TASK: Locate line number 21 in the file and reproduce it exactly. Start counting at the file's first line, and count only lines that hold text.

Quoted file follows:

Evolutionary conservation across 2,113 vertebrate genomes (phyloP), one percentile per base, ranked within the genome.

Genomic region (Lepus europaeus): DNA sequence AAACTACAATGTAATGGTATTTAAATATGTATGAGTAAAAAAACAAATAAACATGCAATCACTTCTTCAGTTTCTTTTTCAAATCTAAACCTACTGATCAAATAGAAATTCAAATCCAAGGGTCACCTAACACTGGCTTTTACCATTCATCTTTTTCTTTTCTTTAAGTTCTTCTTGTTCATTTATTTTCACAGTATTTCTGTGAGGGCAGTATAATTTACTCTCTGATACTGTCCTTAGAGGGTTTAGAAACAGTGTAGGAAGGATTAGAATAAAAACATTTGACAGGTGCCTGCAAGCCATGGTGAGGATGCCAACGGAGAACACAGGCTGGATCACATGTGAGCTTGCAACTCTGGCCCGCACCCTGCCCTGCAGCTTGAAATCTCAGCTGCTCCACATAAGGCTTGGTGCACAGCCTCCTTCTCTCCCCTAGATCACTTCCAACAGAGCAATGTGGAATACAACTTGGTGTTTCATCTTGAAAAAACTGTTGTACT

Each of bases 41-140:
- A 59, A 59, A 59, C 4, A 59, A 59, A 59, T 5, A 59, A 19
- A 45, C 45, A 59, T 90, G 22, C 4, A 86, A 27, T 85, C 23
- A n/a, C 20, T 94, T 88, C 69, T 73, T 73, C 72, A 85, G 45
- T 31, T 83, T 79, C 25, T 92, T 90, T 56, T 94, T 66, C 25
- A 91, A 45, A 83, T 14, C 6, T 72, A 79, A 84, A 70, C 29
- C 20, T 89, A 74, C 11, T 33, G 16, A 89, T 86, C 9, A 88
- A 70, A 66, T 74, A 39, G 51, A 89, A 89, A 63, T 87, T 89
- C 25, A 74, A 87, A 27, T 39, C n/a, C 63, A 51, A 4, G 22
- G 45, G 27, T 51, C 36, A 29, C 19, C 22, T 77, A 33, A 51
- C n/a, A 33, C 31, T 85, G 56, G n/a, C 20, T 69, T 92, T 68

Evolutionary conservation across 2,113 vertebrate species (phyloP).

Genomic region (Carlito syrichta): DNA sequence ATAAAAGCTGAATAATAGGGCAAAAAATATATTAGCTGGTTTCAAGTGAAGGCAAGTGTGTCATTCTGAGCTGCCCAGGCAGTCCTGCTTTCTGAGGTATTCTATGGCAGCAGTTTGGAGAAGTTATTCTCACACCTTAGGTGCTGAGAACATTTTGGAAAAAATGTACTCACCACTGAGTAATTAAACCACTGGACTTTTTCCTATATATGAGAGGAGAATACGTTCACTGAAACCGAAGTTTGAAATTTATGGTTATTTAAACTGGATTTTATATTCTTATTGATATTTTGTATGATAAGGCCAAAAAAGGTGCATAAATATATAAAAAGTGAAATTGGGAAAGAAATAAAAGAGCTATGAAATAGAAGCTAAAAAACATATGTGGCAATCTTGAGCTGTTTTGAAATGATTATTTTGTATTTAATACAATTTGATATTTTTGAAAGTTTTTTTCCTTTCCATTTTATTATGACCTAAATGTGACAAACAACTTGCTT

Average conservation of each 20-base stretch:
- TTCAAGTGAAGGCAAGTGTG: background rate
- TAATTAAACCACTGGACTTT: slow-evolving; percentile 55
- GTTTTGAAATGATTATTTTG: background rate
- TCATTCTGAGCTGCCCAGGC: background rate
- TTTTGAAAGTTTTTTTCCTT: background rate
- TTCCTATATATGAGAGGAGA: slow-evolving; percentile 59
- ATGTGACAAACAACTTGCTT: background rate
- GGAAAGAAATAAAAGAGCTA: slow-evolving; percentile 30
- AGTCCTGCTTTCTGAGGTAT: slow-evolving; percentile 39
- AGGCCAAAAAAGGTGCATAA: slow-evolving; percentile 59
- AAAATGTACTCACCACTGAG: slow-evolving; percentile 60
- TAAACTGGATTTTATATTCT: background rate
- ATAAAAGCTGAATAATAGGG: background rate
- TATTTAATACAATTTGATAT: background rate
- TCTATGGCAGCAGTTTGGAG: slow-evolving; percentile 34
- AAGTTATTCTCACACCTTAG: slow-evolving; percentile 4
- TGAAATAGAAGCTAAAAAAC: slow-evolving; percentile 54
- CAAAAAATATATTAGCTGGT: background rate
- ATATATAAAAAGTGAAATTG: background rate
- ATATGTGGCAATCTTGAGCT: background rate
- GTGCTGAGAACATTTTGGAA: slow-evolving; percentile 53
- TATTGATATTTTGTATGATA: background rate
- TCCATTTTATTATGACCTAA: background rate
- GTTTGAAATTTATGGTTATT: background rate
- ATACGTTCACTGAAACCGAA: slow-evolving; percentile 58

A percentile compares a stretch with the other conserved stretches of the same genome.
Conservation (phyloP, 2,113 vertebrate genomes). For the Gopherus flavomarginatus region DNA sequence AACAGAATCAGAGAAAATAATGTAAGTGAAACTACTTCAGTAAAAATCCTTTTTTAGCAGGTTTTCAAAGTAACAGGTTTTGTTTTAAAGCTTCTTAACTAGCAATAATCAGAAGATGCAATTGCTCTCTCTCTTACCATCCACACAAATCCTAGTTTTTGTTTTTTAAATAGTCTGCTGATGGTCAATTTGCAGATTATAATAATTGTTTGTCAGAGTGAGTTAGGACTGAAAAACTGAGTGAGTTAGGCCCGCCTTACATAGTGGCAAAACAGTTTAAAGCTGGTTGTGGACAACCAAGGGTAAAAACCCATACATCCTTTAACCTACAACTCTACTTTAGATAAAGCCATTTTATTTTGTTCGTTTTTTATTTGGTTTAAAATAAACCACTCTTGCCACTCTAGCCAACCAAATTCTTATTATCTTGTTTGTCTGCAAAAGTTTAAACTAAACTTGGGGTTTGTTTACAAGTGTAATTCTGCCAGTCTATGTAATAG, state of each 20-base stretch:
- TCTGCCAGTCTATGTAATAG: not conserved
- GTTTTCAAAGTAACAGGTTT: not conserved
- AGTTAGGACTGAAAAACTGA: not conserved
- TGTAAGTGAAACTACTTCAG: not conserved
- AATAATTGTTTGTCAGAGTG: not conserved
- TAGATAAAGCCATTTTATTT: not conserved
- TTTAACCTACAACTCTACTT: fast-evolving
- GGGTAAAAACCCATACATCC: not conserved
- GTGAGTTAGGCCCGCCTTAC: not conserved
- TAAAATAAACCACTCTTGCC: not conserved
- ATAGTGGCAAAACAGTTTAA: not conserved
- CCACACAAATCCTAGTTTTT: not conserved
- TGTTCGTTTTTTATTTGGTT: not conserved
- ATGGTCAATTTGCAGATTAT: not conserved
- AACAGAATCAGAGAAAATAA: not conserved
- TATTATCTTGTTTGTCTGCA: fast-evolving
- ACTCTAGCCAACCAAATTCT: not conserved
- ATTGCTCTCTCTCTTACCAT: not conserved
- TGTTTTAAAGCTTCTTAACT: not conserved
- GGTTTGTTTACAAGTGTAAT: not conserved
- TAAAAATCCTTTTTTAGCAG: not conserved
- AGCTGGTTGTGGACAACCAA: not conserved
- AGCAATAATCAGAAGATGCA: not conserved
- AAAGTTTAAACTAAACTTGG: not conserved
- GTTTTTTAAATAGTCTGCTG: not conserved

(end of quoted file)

- TTTTGAAAGTTTTTTTCCTT: background rate